A conceptual framework for understanding pre-entry factors influencing first-year university experience

  • Pather S
  • Chetty R
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Student cohorts entering universities in South Africa have become more diverse; making the first-year experience more complex to understand. In order to address these challenges, a conceptual framework that accounts for the situated circumstances of the diverse students entering higher education is explored. The conceptual framework integrates key concepts from Bourdieu’s (1984; 1990) conceptual tools and Tinto’s (1975; 1993) student integration model. The framework facilitates in-depth understanding of pre-entry factors influencing first-year experience. To test the efficacy of the conceptual model, an analysis of one student’s negotiations through her first-year university experience is reported. This paper highlights the utility of this framework, identifying the manner in which pre-entry factors from the participant’s situated context assisted in explaining how habitus shaped her first-year experience and academic performance. The themes identified: determination, motivation and self-resilience, helped understand why this participant made decisions that influenced her social and academic integration at university. Study outcomes suggest some initial insights and a starting point to influence actions that might improve university transition and integration of students from relatively disadvantaged backgrou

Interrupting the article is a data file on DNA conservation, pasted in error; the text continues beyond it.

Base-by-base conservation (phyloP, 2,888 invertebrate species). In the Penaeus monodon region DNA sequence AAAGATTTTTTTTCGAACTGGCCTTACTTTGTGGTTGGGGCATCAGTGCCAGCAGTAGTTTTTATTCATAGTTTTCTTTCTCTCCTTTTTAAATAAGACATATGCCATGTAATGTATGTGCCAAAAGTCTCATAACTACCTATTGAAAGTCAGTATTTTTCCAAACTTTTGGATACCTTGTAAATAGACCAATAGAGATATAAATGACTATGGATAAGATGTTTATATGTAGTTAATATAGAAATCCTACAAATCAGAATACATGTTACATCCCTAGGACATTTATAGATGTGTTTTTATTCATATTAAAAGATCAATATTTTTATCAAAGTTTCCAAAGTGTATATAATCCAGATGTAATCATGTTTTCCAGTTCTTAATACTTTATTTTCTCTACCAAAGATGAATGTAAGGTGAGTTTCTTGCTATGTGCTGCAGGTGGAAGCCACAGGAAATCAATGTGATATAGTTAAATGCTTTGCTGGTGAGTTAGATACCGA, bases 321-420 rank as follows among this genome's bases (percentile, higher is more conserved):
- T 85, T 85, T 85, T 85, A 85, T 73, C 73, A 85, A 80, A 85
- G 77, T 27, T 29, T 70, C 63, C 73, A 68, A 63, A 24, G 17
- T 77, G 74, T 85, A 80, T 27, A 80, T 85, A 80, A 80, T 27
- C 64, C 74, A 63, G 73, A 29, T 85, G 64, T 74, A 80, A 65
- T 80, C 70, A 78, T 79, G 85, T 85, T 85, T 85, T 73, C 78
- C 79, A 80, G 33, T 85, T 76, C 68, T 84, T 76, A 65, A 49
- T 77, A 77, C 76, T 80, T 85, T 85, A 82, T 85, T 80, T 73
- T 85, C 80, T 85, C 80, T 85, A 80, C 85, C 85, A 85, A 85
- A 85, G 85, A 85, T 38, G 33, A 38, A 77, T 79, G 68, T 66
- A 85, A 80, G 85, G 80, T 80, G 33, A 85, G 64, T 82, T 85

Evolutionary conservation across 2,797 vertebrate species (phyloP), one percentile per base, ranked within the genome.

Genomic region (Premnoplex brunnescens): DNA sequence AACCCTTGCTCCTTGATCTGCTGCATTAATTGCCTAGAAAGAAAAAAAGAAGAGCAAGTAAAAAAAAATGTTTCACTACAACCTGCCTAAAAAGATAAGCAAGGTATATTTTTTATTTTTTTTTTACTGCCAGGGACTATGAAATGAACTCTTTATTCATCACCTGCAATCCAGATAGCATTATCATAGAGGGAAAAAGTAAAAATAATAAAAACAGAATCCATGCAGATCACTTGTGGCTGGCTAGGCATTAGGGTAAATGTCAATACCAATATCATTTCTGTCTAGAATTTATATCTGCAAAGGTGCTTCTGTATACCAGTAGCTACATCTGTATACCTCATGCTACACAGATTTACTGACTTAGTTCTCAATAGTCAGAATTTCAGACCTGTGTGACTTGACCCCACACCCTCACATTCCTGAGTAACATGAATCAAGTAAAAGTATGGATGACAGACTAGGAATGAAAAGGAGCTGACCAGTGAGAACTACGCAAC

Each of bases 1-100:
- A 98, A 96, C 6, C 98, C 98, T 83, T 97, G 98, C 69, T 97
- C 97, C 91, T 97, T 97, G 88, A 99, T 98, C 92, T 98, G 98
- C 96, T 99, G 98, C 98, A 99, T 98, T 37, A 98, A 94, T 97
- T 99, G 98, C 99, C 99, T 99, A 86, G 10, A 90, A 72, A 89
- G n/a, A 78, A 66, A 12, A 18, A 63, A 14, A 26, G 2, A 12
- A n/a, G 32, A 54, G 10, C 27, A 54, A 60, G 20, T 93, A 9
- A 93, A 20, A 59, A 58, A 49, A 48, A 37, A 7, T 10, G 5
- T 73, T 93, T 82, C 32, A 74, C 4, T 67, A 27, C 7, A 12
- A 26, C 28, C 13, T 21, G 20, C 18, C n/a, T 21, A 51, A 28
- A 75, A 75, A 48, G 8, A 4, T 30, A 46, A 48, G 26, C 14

Pather, S., & Chetty, R. (2016). A conceptual framework for understanding pre-entry factors influencing first-year university experience. South African Journal of Higher Education, 30(1). https://doi.org/10.20853/30-1-548

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